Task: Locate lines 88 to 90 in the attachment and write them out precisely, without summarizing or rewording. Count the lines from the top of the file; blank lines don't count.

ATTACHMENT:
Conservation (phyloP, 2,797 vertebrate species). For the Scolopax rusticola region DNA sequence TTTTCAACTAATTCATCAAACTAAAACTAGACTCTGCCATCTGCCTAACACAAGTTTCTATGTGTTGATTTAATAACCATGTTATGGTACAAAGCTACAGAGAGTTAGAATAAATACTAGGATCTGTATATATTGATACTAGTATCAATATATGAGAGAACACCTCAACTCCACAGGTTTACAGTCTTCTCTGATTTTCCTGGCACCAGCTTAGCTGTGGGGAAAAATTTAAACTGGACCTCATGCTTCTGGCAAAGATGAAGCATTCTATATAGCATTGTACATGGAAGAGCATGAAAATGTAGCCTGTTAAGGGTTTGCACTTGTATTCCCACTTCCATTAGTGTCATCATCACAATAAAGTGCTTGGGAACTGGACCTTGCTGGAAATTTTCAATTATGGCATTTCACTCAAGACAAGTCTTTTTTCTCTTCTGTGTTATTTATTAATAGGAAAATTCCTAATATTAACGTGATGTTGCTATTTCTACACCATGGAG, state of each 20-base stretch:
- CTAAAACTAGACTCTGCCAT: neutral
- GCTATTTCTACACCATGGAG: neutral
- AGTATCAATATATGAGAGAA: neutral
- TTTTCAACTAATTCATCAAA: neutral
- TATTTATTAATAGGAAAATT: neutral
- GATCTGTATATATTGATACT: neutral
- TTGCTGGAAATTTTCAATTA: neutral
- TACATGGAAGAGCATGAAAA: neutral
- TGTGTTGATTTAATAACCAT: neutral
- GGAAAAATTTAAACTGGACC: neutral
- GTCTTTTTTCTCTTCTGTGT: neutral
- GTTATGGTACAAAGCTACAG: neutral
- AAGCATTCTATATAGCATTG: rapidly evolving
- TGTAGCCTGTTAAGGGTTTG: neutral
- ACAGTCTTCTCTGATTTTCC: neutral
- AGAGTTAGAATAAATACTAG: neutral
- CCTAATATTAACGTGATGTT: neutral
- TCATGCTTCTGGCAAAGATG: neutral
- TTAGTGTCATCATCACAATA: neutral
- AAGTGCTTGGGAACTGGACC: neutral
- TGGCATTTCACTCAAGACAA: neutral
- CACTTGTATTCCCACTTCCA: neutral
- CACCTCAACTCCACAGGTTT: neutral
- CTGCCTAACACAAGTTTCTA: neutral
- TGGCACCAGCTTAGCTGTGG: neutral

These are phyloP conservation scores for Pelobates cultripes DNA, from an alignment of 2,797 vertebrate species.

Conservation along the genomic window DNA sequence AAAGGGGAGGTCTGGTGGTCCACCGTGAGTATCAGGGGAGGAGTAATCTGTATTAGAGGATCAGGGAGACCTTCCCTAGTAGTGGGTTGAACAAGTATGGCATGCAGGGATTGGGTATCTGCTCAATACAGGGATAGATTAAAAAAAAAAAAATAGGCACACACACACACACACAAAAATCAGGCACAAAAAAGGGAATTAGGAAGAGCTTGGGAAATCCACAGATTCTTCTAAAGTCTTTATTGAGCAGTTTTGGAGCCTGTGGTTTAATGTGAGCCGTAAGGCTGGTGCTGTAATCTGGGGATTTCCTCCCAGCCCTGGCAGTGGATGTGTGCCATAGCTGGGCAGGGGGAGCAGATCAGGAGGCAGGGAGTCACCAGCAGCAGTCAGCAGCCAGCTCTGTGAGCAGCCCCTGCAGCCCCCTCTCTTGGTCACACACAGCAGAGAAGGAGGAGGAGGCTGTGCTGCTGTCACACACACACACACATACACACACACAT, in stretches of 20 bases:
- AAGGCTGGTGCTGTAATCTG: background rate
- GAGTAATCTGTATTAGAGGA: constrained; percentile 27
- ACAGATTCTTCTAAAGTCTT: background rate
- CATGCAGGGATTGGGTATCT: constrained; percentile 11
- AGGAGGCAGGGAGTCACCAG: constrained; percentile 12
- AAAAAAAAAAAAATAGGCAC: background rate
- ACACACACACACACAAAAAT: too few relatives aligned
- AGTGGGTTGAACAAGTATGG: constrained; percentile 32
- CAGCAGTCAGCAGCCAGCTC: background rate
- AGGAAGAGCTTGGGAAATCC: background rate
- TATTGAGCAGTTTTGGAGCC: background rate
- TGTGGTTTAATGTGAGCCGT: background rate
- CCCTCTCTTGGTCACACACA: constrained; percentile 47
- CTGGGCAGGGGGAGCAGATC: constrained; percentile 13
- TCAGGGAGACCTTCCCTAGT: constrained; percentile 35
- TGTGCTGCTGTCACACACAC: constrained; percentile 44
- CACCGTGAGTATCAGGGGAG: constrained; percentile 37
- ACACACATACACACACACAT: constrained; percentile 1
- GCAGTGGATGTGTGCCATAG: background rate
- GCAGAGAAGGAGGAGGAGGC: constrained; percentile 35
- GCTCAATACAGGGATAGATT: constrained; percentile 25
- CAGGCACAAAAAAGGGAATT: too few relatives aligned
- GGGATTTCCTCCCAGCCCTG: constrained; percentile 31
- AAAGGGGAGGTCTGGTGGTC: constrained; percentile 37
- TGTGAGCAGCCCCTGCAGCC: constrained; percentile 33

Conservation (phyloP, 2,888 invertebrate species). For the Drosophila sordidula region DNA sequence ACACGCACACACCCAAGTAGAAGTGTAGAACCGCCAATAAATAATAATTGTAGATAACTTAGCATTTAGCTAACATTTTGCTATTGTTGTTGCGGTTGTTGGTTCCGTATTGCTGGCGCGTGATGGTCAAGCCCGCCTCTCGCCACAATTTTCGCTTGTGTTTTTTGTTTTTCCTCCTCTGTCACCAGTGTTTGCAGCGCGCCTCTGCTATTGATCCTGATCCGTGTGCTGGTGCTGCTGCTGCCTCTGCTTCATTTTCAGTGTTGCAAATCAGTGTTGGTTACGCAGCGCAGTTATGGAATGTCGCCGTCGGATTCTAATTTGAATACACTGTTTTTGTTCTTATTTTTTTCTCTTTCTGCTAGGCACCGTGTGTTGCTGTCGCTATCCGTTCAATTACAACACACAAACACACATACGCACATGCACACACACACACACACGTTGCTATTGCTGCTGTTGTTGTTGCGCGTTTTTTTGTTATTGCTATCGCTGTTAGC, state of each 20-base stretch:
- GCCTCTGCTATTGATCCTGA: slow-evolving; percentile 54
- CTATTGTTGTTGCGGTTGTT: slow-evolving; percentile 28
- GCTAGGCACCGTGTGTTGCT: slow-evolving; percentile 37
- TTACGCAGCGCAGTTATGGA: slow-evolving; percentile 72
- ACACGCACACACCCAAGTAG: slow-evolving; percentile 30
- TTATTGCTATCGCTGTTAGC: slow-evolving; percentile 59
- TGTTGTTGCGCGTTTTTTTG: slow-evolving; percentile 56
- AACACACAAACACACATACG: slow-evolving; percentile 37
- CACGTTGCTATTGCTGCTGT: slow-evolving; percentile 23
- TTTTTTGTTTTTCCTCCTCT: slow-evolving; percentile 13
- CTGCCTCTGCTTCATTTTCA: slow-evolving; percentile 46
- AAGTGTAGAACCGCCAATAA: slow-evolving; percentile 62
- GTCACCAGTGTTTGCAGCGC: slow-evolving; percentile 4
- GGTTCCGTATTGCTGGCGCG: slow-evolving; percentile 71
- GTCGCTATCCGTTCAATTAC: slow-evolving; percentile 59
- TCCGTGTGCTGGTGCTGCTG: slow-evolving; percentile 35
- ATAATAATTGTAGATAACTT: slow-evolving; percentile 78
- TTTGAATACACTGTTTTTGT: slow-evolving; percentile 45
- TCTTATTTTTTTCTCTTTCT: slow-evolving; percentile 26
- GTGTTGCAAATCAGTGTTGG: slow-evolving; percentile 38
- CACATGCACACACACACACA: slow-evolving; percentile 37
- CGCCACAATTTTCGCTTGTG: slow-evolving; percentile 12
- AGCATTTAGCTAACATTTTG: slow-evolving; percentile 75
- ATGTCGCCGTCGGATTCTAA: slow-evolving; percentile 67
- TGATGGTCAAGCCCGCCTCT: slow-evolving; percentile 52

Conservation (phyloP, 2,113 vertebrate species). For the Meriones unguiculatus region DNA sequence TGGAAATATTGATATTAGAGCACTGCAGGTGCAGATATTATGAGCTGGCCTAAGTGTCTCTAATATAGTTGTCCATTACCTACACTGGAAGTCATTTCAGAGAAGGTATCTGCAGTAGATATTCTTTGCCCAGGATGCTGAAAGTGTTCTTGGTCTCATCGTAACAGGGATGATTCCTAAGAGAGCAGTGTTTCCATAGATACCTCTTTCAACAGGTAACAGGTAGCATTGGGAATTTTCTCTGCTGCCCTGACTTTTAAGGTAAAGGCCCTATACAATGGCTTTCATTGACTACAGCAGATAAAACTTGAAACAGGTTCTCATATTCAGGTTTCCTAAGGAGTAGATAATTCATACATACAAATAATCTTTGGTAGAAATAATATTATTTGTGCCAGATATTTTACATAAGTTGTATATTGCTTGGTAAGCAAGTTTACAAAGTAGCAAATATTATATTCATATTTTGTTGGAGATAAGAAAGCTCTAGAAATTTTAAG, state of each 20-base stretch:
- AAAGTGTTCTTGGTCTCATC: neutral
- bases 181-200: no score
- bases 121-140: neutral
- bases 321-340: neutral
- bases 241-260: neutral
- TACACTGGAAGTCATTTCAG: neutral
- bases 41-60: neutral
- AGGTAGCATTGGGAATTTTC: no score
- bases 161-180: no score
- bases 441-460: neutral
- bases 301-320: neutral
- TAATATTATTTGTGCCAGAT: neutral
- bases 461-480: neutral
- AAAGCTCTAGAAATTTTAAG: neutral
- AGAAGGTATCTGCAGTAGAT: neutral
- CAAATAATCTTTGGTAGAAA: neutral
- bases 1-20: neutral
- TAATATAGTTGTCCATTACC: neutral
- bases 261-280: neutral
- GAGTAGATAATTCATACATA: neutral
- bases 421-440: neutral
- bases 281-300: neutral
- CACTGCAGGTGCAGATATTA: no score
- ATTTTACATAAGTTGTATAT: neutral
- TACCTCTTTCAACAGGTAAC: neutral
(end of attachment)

- AGGTAGCATTGGGAATTTTC: no score
- bases 161-180: no score
- bases 441-460: neutral